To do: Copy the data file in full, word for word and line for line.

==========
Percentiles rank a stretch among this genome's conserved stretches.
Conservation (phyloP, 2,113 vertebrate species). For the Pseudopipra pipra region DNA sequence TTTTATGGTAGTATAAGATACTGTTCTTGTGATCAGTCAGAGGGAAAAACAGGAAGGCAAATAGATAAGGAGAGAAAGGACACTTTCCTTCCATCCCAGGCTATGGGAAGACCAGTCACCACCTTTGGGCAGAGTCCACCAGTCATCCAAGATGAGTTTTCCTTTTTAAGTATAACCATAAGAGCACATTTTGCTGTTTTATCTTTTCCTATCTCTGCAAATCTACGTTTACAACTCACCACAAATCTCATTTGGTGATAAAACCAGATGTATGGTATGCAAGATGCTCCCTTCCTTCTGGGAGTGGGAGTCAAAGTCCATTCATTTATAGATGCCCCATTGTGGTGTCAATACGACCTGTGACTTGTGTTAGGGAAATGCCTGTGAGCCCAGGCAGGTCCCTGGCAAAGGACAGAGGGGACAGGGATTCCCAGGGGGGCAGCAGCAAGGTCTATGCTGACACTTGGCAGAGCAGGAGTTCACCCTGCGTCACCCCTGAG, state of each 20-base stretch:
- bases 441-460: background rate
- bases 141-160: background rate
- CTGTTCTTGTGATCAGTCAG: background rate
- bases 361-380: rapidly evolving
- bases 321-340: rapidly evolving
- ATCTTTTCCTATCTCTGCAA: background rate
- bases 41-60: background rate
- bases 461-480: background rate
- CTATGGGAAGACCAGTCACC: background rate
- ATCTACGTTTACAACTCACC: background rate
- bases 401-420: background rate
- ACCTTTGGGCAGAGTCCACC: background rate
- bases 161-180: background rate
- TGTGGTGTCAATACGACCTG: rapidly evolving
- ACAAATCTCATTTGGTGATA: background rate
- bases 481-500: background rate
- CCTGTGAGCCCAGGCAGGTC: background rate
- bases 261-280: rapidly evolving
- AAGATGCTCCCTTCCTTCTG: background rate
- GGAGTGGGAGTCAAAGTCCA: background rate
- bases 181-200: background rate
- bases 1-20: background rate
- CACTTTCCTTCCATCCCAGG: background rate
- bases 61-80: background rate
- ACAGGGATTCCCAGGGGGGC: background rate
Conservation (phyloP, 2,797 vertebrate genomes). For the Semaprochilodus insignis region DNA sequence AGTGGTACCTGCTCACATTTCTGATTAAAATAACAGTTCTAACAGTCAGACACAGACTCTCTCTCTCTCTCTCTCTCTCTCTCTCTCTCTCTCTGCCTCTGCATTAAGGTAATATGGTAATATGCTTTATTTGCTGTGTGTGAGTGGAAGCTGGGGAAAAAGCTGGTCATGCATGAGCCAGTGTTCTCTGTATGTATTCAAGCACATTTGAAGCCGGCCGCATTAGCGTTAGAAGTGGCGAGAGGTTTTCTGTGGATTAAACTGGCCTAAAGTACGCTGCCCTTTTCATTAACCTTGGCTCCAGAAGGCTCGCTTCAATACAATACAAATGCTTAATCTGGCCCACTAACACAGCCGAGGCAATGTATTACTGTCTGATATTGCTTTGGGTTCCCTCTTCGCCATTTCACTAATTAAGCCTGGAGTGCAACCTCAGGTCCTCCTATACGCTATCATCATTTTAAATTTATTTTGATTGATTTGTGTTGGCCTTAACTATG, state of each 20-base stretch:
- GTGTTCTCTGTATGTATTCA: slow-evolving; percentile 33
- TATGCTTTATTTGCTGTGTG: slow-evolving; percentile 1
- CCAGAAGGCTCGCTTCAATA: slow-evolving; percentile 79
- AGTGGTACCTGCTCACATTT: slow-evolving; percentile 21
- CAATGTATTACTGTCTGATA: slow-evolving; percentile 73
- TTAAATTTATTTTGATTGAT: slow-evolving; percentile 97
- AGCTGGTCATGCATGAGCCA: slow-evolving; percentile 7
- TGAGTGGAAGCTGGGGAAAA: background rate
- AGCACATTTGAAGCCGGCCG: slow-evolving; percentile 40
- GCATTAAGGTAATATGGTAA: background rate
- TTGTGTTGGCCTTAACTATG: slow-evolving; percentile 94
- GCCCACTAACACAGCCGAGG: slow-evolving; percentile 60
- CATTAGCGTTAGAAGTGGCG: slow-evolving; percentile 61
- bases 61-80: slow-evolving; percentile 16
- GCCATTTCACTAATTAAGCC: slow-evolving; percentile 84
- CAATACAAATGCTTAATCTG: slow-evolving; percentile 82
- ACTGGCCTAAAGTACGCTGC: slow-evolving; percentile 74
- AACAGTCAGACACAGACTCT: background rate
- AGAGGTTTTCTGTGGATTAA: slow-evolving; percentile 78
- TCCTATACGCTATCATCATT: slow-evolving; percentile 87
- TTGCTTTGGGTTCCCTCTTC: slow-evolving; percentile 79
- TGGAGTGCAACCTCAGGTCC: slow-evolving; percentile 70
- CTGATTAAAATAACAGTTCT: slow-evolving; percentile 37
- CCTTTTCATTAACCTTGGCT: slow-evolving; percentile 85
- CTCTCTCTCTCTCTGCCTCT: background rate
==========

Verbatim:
Percentiles rank a stretch among this genome's conserved stretches.
Conservation (phyloP, 2,113 vertebrate species). For the Pseudopipra pipra region DNA sequence TTTTATGGTAGTATAAGATACTGTTCTTGTGATCAGTCAGAGGGAAAAACAGGAAGGCAAATAGATAAGGAGAGAAAGGACACTTTCCTTCCATCCCAGGCTATGGGAAGACCAGTCACCACCTTTGGGCAGAGTCCACCAGTCATCCAAGATGAGTTTTCCTTTTTAAGTATAACCATAAGAGCACATTTTGCTGTTTTATCTTTTCCTATCTCTGCAAATCTACGTTTACAACTCACCACAAATCTCATTTGGTGATAAAACCAGATGTATGGTATGCAAGATGCTCCCTTCCTTCTGGGAGTGGGAGTCAAAGTCCATTCATTTATAGATGCCCCATTGTGGTGTCAATACGACCTGTGACTTGTGTTAGGGAAATGCCTGTGAGCCCAGGCAGGTCCCTGGCAAAGGACAGAGGGGACAGGGATTCCCAGGGGGGCAGCAGCAAGGTCTATGCTGACACTTGGCAGAGCAGGAGTTCACCCTGCGTCACCCCTGAG, state of each 20-base stretch:
- bases 441-460: background rate
- bases 141-160: background rate
- CTGTTCTTGTGATCAGTCAG: background rate
- bases 361-380: rapidly evolving
- bases 321-340: rapidly evolving
- ATCTTTTCCTATCTCTGCAA: background rate
- bases 41-60: background rate
- bases 461-480: background rate
- CTATGGGAAGACCAGTCACC: background rate
- ATCTACGTTTACAACTCACC: background rate
- bases 401-420: background rate
- ACCTTTGGGCAGAGTCCACC: background rate
- bases 161-180: background rate
- TGTGGTGTCAATACGACCTG: rapidly evolving
- ACAAATCTCATTTGGTGATA: background rate
- bases 481-500: background rate
- CCTGTGAGCCCAGGCAGGTC: background rate
- bases 261-280: rapidly evolving
- AAGATGCTCCCTTCCTTCTG: background rate
- GGAGTGGGAGTCAAAGTCCA: background rate
- bases 181-200: background rate
- bases 1-20: background rate
- CACTTTCCTTCCATCCCAGG: background rate
- bases 61-80: background rate
- ACAGGGATTCCCAGGGGGGC: background rate
Conservation (phyloP, 2,797 vertebrate genomes). For the Semaprochilodus insignis region DNA sequence AGTGGTACCTGCTCACATTTCTGATTAAAATAACAGTTCTAACAGTCAGACACAGACTCTCTCTCTCTCTCTCTCTCTCTCTCTCTCTCTCTCTGCCTCTGCATTAAGGTAATATGGTAATATGCTTTATTTGCTGTGTGTGAGTGGAAGCTGGGGAAAAAGCTGGTCATGCATGAGCCAGTGTTCTCTGTATGTATTCAAGCACATTTGAAGCCGGCCGCATTAGCGTTAGAAGTGGCGAGAGGTTTTCTGTGGATTAAACTGGCCTAAAGTACGCTGCCCTTTTCATTAACCTTGGCTCCAGAAGGCTCGCTTCAATACAATACAAATGCTTAATCTGGCCCACTAACACAGCCGAGGCAATGTATTACTGTCTGATATTGCTTTGGGTTCCCTCTTCGCCATTTCACTAATTAAGCCTGGAGTGCAACCTCAGGTCCTCCTATACGCTATCATCATTTTAAATTTATTTTGATTGATTTGTGTTGGCCTTAACTATG, state of each 20-base stretch:
- GTGTTCTCTGTATGTATTCA: slow-evolving; percentile 33
- TATGCTTTATTTGCTGTGTG: slow-evolving; percentile 1
- CCAGAAGGCTCGCTTCAATA: slow-evolving; percentile 79
- AGTGGTACCTGCTCACATTT: slow-evolving; percentile 21
- CAATGTATTACTGTCTGATA: slow-evolving; percentile 73
- TTAAATTTATTTTGATTGAT: slow-evolving; percentile 97
- AGCTGGTCATGCATGAGCCA: slow-evolving; percentile 7
- TGAGTGGAAGCTGGGGAAAA: background rate
- AGCACATTTGAAGCCGGCCG: slow-evolving; percentile 40
- GCATTAAGGTAATATGGTAA: background rate
- TTGTGTTGGCCTTAACTATG: slow-evolving; percentile 94
- GCCCACTAACACAGCCGAGG: slow-evolving; percentile 60
- CATTAGCGTTAGAAGTGGCG: slow-evolving; percentile 61
- bases 61-80: slow-evolving; percentile 16
- GCCATTTCACTAATTAAGCC: slow-evolving; percentile 84
- CAATACAAATGCTTAATCTG: slow-evolving; percentile 82
- ACTGGCCTAAAGTACGCTGC: slow-evolving; percentile 74
- AACAGTCAGACACAGACTCT: background rate
- AGAGGTTTTCTGTGGATTAA: slow-evolving; percentile 78
- TCCTATACGCTATCATCATT: slow-evolving; percentile 87
- TTGCTTTGGGTTCCCTCTTC: slow-evolving; percentile 79
- TGGAGTGCAACCTCAGGTCC: slow-evolving; percentile 70
- CTGATTAAAATAACAGTTCT: slow-evolving; percentile 37
- CCTTTTCATTAACCTTGGCT: slow-evolving; percentile 85
- CTCTCTCTCTCTCTGCCTCT: background rate